Recommandations regarding Inform 6 style

I was wondering if there was some kind of accepted Inform 6 “style guide”. The DM4 never quite states what kind of casing, indentation and so on one should use. (It only tell that identifiers are not case-sensitive.)

So here what I guessed from the examples and the library. Is the following what people expect in a third-party library? It may not be important, but I like to have something consistent.

Whitespace

Inform 7 and its I6 templates use tabs, so I guess the official “Graham Nelson” way is to use tabs. But the I6 library uses 4 spaces, so I suppose both are acceptable.

There’s usually a space after the opening of a routine [. In the declaration of a routine, some people seem to separate the arguments of a routine and its local variables with more than one space (2 or 3), or to put the locals on a separate line.

I guess it’s better to have whitespace around operators, but the I6 templates are inconsistent about it.

Casing

  • Directives have an initial upper case.
  • Routines use PascalCase (e.g. ChangePlayer), but properties use snake_case (e.g. react_before).
  • Constants are in all caps and with underscore (e.g. GPR_NUMBER). Globals use snake_case.
  • Rooms are in a mix of PascalCase and snake_case in the DM4 (e.g. Square_Chamber). Other objects (in-world things) are in snake_case. Classes and abstract objects are in PascalCase.

Namespacing

Lastly, how would a library author make sure their routines and variables don’t clash with other libraries? Let’s say I’ve written a library called MyLib.

I’ve seen people prefix their routine, like MyLibRoutineOne. Some I7 extensions add an underscore, if I recall correctly: MyLib_RoutineOne.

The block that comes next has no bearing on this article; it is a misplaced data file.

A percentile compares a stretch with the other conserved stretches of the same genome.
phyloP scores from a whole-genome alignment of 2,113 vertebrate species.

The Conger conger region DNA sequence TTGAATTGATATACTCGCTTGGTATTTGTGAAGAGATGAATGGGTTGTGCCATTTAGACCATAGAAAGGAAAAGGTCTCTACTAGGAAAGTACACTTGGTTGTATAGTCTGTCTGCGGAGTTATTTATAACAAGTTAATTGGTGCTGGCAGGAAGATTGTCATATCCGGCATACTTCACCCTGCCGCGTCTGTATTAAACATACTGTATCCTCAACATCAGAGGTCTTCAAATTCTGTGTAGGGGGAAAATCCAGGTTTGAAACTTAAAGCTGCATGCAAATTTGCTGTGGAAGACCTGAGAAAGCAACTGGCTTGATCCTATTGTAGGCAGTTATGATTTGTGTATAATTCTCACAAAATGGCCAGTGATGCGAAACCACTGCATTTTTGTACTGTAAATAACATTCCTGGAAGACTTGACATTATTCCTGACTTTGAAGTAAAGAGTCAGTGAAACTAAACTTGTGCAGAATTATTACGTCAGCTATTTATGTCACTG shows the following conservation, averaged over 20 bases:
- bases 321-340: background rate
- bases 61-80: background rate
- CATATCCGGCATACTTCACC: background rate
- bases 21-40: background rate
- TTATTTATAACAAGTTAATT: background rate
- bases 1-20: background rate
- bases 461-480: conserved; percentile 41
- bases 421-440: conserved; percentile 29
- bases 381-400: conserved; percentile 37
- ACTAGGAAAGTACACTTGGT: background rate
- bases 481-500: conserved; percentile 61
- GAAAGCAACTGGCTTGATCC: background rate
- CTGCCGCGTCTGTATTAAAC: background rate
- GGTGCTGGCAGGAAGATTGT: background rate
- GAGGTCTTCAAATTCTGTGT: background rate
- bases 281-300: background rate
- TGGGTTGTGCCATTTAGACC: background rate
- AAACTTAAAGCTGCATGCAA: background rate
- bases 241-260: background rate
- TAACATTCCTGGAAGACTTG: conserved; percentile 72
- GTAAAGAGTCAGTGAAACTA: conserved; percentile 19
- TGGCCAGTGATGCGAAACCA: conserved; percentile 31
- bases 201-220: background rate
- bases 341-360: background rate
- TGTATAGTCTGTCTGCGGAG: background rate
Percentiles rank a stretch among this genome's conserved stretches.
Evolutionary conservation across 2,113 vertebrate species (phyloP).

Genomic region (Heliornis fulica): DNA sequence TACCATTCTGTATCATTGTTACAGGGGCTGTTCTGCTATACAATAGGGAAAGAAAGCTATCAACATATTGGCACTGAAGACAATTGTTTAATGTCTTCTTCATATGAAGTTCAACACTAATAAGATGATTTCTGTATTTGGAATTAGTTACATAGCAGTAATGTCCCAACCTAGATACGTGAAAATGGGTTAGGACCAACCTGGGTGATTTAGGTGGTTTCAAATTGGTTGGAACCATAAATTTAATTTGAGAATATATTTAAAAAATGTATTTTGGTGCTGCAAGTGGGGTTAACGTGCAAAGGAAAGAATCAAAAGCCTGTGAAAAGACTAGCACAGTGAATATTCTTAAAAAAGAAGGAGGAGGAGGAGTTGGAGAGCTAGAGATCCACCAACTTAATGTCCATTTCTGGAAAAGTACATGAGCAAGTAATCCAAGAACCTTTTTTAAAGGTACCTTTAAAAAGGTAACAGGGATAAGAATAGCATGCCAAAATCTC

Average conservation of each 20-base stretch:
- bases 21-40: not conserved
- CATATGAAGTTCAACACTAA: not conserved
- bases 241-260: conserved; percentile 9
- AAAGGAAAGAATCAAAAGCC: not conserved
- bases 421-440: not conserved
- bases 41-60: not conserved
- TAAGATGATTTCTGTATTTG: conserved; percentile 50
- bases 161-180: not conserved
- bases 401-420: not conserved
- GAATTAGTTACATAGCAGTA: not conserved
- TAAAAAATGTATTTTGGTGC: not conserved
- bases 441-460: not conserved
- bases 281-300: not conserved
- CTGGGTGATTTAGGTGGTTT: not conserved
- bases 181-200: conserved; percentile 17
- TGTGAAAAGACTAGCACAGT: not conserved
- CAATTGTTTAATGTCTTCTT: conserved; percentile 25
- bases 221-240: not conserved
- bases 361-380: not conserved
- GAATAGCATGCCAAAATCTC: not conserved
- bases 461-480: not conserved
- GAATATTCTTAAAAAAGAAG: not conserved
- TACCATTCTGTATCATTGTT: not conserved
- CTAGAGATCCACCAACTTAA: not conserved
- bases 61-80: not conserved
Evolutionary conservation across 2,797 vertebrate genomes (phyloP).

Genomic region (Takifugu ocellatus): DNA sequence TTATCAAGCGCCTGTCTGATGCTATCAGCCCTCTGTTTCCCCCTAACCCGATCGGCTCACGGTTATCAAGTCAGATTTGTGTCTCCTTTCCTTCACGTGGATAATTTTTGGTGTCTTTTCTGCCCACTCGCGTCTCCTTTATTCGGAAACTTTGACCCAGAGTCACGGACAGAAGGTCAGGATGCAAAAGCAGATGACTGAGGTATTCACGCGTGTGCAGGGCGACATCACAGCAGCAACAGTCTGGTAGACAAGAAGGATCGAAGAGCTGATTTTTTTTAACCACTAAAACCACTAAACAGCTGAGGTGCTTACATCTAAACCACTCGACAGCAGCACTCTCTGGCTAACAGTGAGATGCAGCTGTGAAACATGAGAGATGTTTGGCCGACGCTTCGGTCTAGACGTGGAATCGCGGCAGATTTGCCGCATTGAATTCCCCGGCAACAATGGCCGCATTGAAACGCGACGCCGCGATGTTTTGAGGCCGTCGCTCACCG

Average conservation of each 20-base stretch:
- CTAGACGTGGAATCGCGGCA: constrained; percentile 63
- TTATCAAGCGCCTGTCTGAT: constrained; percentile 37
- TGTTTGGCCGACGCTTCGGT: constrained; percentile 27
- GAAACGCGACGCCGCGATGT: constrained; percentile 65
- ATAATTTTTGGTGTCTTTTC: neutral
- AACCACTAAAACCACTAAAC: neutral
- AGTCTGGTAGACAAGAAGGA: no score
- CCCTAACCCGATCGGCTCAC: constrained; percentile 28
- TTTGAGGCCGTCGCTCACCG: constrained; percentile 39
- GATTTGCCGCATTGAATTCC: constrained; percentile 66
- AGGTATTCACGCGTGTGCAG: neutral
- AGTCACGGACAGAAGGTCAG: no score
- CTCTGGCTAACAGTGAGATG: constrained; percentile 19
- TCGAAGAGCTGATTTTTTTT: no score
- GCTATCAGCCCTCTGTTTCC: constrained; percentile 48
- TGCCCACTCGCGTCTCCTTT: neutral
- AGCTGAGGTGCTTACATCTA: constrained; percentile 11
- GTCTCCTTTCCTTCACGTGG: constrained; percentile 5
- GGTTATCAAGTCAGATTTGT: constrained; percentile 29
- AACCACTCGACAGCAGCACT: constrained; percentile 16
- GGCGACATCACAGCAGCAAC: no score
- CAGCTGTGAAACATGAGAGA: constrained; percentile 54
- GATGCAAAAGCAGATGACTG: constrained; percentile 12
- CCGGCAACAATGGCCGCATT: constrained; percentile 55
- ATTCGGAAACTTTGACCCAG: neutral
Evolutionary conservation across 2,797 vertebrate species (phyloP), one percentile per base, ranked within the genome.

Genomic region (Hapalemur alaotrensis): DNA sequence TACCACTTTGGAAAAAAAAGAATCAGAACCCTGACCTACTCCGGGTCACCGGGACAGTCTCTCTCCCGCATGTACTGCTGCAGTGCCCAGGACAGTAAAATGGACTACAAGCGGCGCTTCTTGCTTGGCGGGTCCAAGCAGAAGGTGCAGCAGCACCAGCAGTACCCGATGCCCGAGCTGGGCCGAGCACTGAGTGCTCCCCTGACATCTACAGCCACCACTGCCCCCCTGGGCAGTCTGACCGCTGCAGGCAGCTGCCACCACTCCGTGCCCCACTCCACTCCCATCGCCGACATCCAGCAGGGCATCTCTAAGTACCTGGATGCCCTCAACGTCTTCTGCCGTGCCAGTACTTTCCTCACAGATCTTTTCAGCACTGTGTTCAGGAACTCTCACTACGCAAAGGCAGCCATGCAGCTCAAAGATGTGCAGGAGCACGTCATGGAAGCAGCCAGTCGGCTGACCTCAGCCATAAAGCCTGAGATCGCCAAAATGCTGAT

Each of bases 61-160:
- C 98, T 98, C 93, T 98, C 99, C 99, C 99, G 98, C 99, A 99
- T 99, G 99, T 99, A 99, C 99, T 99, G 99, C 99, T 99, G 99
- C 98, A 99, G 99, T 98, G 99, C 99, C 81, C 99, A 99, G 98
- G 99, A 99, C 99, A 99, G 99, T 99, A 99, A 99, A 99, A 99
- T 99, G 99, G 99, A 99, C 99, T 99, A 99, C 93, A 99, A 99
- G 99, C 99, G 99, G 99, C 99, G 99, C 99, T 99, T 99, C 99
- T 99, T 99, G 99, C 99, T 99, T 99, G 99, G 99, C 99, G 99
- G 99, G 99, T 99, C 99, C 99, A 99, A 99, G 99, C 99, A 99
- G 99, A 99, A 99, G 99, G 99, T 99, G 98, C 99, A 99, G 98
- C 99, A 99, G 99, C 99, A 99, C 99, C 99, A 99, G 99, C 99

We could also create an object that will contain the routines and variables:

Object mylib
    with
        RoutineOne [;]
;

And now we can call it with mylib.RoutineOne(). The drawback is that an additional object take more memory, and I believe embedded routines can have less parameters than normal routines. (Also, they return false by default instead of true, but that should rarely have a consequence.)


So what are your thoughts about this? Do you have other considerations I didn’t think of? Or maybe I shouldn’t care that much, since identifier are case-insensitive?

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I6 is close enough to C that many people (including Graham) bring over their C coding style habits, which of course vary wildly.

Also remember that the I6 library has a long history. It was originated in the 90s on RiscOS, using I have no idea what code editor, and then been worked on by several people on several other OSes and editors. It’s not all that consistent internally.

The library namespacing issue is worth thinking about. A prefix string (on all global symbols) is the common convention, I’d say.

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